Falling Creek Falls – Lake City, FL

June 2021

(Please click on photos to enlarge)

Falling Creek Falls is located in a small county park about a mile north of Lake City in North Florida. The park, nestled in the wooded countryside of rural Columbia County, includes a boardwalk that leads to the falls about a quarter mile down the trail. The creek drops 10 feet over a clayey limestone lip at the falls, and continues downstream through a narrowing ravine. Falling Creek, a tributary of the storied Suwanee River, is an intermittent stream fed by seasonal rain and shallow groundwater from a drainage basin extending to the east. It flows west for a few miles, down the falls, then disappears down a swallow hole in the karst topography, flows underground, then reemerges and joins the Suwanee River to the northwest.

Map provided by the Suwanee River Water Management District.

Falling Creek’s water level varies drastically depending on the season and recent precipitation. During my visit in June in the midst of an uncharacteristically dry start to the summer, the creek was mostly dry, with the stream bed fully exposed (perfect for viewing the geology), and barely a trickle coming down the falls. When I returned at the end of a rainy July, the entire creek was flooded above its banks and into the floodplain of the surrounding woods. Water was flowing full and fast above the ravine, flooding the boardwalk. The water level was so high you wouldn’t have known there was a waterfall there!

The lithology of the area, exposed at the falls and the stream bed when the creek is dry, consists of the Coosawhatchie Formation of the Hawthorn Group. The Coosawhatchie Formation here is made up of gray-green sandy clays interbedded with phosphatic poorly consolidated limestones and sands. It was deposited during the Miocene Epoch, roughly 5-23 million years ago, in a low-energy shallow marine environment.

Map of the Coosawhatchie Formation’s extent. Noles1984, Public domain, via Wikimedia Commons.

The falls are formed where the denser and more consolidated gray member that forms the creek bottom upstream overlies the softer and less consolidated light green member that make up the lithology downstream. The stream cuts down through the softer layers where it meets them, the flowing water eroding them away. Eventually those softer layers break away to the edge of the more resistant rock, and then continue to get cut away under the overlying resistant rock, resulting in an overhanging lip that water cascades down vertically, a waterfall. The waterfall will slowly retreat upstream as the cycle continues.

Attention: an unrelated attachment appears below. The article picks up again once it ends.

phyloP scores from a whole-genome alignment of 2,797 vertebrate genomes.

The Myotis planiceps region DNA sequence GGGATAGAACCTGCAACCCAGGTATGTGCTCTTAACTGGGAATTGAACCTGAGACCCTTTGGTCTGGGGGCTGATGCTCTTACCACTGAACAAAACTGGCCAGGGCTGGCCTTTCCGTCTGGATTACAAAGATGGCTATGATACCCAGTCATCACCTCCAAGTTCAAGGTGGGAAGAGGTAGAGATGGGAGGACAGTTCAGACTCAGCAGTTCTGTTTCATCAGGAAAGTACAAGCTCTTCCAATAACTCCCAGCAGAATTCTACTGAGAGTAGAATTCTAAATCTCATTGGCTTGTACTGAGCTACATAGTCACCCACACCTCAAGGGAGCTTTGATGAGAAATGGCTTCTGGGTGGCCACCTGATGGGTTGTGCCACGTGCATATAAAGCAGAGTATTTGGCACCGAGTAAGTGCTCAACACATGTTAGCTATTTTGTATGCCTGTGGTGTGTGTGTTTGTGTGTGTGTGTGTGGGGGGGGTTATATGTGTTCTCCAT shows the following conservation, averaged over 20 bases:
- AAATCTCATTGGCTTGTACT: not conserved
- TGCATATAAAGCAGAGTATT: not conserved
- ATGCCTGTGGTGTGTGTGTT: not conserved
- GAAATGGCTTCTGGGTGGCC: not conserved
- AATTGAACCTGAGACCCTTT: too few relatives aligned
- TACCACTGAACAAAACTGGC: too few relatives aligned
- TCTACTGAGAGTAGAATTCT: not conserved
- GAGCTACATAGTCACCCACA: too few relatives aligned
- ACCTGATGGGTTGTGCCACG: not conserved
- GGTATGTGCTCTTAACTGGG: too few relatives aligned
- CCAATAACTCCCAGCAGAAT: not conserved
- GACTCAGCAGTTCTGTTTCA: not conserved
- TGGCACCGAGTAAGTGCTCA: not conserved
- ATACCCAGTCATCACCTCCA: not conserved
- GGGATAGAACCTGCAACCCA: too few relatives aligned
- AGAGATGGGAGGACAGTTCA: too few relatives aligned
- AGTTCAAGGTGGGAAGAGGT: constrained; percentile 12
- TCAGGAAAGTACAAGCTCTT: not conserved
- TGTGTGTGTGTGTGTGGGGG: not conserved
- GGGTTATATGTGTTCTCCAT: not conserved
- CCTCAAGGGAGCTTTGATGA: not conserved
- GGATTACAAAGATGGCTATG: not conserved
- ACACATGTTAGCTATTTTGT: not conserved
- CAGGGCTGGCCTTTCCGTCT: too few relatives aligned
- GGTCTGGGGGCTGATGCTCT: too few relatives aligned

User:Cradel, CC BY-SA 3.0 <http://creativecommons.org/licenses/by-sa/3.0/&gt;, via Wikimedia Commons.

Karst topography is very evident in the more consolidated, gray, calcareous stream bed upstream of the falls. Small sinks and fractures are abundant in the clay/rock beds where mildly acidic surface water has dissolved the rock. Moving downstream, the walls of the ravine and plunge pool beneath the falls show the less consolidated gray/green/yellow phosphatic clay/sand/rock beds. The stream bed and banks are lined and littered with cobbles and boulders from these eroded beds. Vegetation covers much of the surface of the ravine walls, showing that the creek often has minimal to no discharge. Karst topography is still present below the falls, but the dissolved sinks and fractures are mostly covered by the boulders and cobbles. About a quarter-mile downstream of the falls, the creek disappears into one of those sinks.

The Coosawhatchie Formation here is semi-confining, the low permeability from the tight, clayey, lithology capping the highly permeable and productive Floridan Aquifer below it, slowing flow in and out. I believe the confining nature of the formation plays a role in the highly variable water level of the creek and its susceptibility to flooding. Surface water from the drainage basin flowing into the creek after rainy periods cannot easily infiltrate through the low permeability lithology that makes up the stream bed, so the water level rises and rises. As it drains downstream it may also encounter a choke point at the swallow hole, the heavy discharge backing up as it tries to flow down the tighter sink, like a partially clogged drain. Increased sediment load from the heavy discharge might clog up the swallow hole, further reducing drainage, resulting in increased flooding of the banks. I would like to visit the creek again and see if I can find a way down to the swallow hole to check it out.

A trickle of discharge dripping down the falls. Boulders evident in the foreground, and the contact between the gray, more resistant member and the less resistant, lighter tan-green member is visible a few feet below the drop off.
Another photo below the falls.
A sample from one of the cobbles below the falls. The phosphate here is present as light green sand grains. Florida provides roughly 75% of the United States’ phosphate supply, and 25% of the world’s! Phosphate is primarily used to make agricultural fertilizer, and is mined from the abundant deposits of West-Central Florida. I could not find any records of phosphate mining in Columbia County, it appears the phosphate here is present in too low of concentration and quantity to be economically viable.
A surprise on the rocks! I believe this guy is a Southern Banded Water Snake, non-venomous.

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